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Immunization campaigns save lives but create environmental concerns, particularly in low-income countries. Claire Dillavou offers a potential solution.
Claire Dillavou was in a remote location of Ghana as a World Health Organization consultant for the country’s yellow fever vaccine program when she came across a slew of trash. There were empty vials, needles, and packaging, remnants of a previous immunization campaign. “It struck me that a lot of developing countries don’t have the infrastructure to dispose of this non-reusable trash in a way that isn’t detrimental to the environment and the people who live there,” Dillavou recalls.
A former Peace Corps volunteer with considerable experience working as an epidemiologist in low-income countries, Dillavou was used to questioning things she saw in the field that didn’t make sense to her, and she began asking senior members of her team why these life-saving public health campaigns couldn’t be accomplished in a more environmentally friendly way. They agreed it was a problem worth addressing, then informed her of funding being offered for such big ideas through the Bill & Melinda Gates Foundation’s Grand Challenges Explorations initiative. In April 2012, just five months before Dillavou would enter the Fielding School’s PhD program in the Department of Epidemiology, she learned she had received a $100,000 grant for her project, Biodegradable Primary Vaccine Packaging for Developing Countries.
Dillavou points out that immunization campaigns are projected to grow significantly in low- and middle-income countries over the next 15 years as populations increase and new vaccines are introduced. This will generate substantially more glass, plastic, and rubber waste from vaccine containers at a time of diminishing space for landfills and dumps. The burden is particularly great in low-income countries, which typically must absorb the waste management costs with little consideration of the short- and long-term environmental and financial impacts. “These countries don’t have a voice in the research and development agenda for the future of vaccines,” Dillavou says. “And at the moment it just doesn’t behoove any of the big vaccine manufacturers to invest more in this area.”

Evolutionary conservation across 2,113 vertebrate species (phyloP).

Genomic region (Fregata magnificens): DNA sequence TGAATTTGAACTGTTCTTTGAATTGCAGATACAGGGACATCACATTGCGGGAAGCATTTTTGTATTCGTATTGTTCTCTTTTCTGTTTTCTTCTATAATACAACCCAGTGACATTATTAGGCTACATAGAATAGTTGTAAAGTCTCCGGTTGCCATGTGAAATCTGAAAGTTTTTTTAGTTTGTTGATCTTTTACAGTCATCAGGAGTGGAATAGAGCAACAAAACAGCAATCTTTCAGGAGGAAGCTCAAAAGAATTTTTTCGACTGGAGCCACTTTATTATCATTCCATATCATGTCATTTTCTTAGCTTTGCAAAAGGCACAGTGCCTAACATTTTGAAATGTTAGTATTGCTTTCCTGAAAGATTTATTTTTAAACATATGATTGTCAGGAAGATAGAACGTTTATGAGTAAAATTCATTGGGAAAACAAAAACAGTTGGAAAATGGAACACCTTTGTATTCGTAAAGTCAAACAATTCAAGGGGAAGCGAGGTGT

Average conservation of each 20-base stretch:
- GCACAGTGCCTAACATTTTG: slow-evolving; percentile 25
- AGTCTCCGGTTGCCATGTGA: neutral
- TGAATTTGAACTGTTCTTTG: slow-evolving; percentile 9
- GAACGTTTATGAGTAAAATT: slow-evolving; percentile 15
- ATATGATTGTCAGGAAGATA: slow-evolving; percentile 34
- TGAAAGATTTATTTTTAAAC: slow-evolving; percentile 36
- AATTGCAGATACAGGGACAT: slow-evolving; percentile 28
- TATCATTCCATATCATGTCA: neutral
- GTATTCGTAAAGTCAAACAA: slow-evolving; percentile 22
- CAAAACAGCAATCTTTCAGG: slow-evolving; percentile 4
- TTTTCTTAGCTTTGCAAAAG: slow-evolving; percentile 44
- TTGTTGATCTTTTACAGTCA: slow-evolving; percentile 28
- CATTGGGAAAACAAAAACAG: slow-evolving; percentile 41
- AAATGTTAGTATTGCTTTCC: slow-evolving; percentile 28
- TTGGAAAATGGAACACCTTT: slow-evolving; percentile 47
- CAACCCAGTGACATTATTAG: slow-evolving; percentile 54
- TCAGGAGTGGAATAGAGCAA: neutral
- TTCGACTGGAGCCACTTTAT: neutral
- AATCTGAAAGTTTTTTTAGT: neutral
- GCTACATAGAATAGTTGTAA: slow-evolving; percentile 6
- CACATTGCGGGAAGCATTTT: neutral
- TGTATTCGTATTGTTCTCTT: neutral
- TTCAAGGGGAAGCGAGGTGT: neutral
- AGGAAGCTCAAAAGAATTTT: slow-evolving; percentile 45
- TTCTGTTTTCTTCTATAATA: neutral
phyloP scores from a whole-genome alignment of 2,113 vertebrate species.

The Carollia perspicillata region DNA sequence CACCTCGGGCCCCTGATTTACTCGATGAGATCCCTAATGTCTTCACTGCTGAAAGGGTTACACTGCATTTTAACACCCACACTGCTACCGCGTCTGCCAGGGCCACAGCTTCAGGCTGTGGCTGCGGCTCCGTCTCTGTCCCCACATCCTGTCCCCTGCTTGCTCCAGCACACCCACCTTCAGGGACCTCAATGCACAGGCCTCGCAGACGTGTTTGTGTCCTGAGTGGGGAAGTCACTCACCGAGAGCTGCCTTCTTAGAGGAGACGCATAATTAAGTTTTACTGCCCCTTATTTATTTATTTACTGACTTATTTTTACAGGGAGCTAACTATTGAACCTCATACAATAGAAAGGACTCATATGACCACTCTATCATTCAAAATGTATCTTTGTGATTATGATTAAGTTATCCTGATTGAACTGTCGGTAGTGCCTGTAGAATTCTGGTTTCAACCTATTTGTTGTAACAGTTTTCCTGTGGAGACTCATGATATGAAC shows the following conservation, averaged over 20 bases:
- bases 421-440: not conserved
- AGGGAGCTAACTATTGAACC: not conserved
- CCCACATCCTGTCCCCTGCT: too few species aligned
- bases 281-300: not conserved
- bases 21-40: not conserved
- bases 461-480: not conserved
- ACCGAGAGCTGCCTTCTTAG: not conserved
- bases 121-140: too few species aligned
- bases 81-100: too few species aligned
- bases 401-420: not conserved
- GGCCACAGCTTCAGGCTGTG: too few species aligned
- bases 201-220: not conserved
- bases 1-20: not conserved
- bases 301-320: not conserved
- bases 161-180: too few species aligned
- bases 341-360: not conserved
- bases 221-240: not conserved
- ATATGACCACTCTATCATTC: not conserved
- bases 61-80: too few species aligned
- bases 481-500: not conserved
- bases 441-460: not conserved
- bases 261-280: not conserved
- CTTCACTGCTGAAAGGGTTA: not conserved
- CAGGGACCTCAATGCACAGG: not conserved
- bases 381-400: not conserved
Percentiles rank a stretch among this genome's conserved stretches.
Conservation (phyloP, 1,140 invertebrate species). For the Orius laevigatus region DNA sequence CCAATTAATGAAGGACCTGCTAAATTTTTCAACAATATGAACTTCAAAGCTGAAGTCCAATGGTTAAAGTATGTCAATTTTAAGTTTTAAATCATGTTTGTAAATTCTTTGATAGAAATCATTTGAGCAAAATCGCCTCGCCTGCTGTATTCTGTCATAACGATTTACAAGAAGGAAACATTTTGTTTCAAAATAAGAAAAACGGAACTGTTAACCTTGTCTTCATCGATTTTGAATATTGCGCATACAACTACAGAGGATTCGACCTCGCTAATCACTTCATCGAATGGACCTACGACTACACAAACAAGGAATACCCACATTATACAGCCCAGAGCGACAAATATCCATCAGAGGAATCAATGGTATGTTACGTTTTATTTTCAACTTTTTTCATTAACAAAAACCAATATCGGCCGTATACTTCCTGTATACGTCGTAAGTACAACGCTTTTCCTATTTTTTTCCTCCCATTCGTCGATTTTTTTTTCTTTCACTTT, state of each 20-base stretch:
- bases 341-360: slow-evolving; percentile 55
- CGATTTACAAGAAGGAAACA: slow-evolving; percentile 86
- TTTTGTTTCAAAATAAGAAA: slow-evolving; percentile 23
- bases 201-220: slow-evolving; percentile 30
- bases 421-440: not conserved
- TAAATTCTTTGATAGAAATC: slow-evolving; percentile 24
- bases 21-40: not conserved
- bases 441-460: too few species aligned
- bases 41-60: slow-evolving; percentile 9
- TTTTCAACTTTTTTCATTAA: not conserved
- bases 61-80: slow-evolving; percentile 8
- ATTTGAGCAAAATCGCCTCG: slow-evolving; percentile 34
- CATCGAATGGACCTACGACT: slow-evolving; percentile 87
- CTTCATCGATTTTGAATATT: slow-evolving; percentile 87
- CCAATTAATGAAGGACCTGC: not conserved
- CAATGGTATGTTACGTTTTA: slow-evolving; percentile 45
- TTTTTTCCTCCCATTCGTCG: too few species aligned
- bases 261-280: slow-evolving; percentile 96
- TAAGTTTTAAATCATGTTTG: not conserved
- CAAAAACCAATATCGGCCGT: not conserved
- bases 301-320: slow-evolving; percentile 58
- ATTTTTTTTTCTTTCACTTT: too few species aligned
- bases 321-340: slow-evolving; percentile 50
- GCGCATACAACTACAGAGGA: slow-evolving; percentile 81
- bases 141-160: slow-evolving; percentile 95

Dillavou hopes to help change that mindset with her study. With a UCLA professor of chemistry and biochemistry, Dr. Thomas Mason, she has identified materials that can be used to form packaging with properties that make it both biodegradable and adherent to the rigid World Health Organization requirements for ensuring that vaccines remain stable under all conditions. With three-dimensional printing technology, Dillavou redesigned the packaging of a prototype vaccine to use space and material more efficiently, minimizing costs and waste. Mindful of the need to entice vaccine manufacturers to invest in the new technology, Dillavou has paid close attention to cost issues - focusing on materials that are either inexpensive or expected to greatly drop in price if mass-produced.
Not unexpectedly, Dillavou has encountered challenges in executing her plan, particularly given the complex makeup and stability profiles of each vaccine. “It’s easy to see why industry hasn’t invested in this technology - glass vials are cheap, easy, and they work,” Dillavou says. “But this is an environmental burden for low-income countries. I can’t say whether biodegradable packaging will take off, but I am more convinced than ever that it’s a good idea, both for vaccines and more broadly.”